- Emotional safety– Let’s start at the beginning: if you don’t feel safe to feel and express your emotions, they will fester inside of you and wreck all kinds of havoc on your body. Do whatever you need to do to feel safe. If you feel trapped in anything, whether it’s a damaging relationship, a ridiculously stressful job, a less-than-ideal living situation, get out. It’s scary, it’s hard, but it’s the first and biggest step.
- Rest– Our bodies and minds don’t function properly without sufficient sleep and downtime, and if you’re strained you probably need more than most people. The recommended eight hours is just a guideline; if you’re emotionally depleted or fighting off an illness, take more. It’s not excessive, or self-indulgent, it’s what you need. If you need more than twenty minutes of “you time” every day, do whatever you need to take it without feeling guilty. Remember, you have to take care of yourself before you can take care of anyone else.
- Nutritional support– Food is more than stuff to keep that nagging growling stomach at bay, or to soothe our emotions. Food is what our bodies use to rebuild themselves and to function, so if you constantly feed it damaged food, you’re going to get a damaged body. Learn to listen to your body, pay attention to how certain foods make you feel so you can feel yourself the right things. Use high-quality supplements to fill in some gaps if necessary, at least a whole food multi and possibly fish oil as well.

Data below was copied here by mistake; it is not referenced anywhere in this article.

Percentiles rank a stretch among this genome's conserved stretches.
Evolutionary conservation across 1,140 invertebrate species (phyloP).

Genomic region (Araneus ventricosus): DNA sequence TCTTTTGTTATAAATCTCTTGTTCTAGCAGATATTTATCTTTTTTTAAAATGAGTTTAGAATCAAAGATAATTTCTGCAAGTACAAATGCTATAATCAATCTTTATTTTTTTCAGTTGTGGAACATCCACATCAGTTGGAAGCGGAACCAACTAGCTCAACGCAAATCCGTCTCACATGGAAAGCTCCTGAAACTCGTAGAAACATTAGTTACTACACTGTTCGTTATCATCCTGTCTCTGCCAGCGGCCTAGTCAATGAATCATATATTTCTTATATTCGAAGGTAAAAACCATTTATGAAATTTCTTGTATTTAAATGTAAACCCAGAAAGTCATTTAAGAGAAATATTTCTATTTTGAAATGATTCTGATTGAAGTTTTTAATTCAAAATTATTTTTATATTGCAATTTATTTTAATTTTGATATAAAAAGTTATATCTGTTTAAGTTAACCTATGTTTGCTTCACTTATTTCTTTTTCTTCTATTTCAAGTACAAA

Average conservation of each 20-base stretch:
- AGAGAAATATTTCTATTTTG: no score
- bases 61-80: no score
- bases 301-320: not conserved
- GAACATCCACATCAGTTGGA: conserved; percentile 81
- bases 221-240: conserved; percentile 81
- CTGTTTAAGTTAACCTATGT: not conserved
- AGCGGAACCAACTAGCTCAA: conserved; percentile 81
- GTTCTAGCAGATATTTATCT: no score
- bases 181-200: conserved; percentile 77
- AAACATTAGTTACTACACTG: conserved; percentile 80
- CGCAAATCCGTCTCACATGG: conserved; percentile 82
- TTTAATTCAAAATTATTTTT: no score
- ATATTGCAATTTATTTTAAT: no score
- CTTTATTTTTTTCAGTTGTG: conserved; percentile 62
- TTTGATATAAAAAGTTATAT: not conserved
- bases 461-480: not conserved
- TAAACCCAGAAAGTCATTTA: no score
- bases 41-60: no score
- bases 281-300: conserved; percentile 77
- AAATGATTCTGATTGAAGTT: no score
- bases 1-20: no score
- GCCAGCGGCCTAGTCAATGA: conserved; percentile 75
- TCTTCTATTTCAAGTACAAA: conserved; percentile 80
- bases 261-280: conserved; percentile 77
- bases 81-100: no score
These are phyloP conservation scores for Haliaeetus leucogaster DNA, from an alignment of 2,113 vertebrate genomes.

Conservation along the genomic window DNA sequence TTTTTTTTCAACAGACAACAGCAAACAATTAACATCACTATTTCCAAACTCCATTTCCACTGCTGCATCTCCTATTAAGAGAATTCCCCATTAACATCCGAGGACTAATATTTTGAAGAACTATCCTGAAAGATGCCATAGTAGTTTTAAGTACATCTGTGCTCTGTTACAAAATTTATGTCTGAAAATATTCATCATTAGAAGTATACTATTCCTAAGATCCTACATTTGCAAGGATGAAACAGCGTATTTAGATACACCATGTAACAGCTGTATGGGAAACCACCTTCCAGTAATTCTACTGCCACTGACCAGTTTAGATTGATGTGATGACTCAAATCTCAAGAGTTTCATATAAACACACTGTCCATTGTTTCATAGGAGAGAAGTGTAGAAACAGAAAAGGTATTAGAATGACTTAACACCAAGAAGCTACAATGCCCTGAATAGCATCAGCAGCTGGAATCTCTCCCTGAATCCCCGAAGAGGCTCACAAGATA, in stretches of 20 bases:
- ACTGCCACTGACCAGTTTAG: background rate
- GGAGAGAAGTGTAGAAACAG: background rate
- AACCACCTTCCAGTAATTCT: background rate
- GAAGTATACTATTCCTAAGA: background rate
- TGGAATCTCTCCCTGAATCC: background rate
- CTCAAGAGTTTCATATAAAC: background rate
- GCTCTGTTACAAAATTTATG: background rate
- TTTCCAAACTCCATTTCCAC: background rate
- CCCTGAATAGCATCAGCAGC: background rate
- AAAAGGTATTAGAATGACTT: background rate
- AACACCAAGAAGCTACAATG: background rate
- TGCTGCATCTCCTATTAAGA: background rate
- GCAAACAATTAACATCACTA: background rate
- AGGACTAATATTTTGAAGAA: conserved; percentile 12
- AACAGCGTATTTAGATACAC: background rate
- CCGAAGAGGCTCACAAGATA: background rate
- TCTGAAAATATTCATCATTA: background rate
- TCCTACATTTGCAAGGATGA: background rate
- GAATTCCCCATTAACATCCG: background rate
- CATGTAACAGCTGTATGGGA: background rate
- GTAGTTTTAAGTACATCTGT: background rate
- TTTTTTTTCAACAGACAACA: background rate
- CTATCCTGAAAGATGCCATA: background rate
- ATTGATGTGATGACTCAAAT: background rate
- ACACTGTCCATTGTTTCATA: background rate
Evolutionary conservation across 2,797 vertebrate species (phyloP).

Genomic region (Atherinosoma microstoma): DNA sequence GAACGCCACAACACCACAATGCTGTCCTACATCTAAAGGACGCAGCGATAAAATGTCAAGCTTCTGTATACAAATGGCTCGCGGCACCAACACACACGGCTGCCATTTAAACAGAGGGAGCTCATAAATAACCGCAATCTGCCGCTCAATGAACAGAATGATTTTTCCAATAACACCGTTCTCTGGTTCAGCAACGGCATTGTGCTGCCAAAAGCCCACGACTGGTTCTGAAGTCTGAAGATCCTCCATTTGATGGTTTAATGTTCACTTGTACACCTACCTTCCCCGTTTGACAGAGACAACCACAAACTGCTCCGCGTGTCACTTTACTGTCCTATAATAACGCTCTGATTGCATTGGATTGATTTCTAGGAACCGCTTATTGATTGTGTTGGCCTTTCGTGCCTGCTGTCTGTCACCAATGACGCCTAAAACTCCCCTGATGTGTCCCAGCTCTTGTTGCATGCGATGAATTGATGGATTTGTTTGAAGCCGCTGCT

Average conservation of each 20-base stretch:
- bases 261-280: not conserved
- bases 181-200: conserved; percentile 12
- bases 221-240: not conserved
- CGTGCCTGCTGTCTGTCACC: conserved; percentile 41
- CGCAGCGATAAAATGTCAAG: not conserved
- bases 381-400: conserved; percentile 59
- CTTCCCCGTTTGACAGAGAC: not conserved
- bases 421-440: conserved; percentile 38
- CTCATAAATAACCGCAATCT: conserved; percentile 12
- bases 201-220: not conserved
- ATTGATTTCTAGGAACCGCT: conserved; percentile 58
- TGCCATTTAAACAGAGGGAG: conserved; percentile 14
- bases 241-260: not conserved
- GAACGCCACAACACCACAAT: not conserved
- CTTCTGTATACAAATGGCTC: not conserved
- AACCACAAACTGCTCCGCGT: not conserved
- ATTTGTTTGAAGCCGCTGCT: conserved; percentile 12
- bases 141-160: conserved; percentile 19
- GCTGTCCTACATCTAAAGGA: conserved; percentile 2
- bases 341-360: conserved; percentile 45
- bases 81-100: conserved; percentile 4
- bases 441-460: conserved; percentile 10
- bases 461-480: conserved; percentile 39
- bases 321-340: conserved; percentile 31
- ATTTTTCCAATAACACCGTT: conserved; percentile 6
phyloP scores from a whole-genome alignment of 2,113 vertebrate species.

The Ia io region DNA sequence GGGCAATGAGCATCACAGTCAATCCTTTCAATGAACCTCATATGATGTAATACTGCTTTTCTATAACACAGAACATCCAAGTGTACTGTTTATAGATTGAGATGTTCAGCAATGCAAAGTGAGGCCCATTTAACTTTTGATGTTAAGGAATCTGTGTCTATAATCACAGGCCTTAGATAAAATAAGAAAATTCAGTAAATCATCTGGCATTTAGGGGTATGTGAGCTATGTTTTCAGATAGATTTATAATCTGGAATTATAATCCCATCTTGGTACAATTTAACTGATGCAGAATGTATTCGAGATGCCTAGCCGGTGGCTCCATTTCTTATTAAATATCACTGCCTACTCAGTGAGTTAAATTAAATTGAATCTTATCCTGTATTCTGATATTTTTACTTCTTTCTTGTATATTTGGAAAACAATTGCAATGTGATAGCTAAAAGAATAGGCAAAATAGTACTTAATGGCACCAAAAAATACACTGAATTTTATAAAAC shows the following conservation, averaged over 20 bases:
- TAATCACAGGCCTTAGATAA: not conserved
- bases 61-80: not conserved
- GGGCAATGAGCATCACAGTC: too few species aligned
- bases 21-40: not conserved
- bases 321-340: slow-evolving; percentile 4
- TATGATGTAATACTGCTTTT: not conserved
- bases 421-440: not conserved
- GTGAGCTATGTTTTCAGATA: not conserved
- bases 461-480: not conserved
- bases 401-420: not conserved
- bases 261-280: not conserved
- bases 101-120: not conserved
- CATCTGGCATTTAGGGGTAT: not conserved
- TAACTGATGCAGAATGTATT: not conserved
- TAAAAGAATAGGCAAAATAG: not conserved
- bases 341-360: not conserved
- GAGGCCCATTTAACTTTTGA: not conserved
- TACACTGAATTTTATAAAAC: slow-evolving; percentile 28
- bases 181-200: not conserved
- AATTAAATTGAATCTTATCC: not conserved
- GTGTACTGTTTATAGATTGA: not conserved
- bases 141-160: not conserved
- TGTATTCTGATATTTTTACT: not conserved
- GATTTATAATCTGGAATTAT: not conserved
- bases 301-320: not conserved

- Creative expression– Everyone is creative, even if you don’t paint or write novels or compose symphonies. Return to a creative activity you loved as a child, or try a new one. Visit art galleries, go to plays, read mystery novels and look for little opportunities to be creating, like when you’re making dinner or helping your kids with school project. If you’re a very artistic person whose been blocked for awhile, (like yours truly) this is especially important. Creative constipation is damaging to the spirit. Creativity is part of being human and a huge part of being healthy. Recognize it, cultivate it.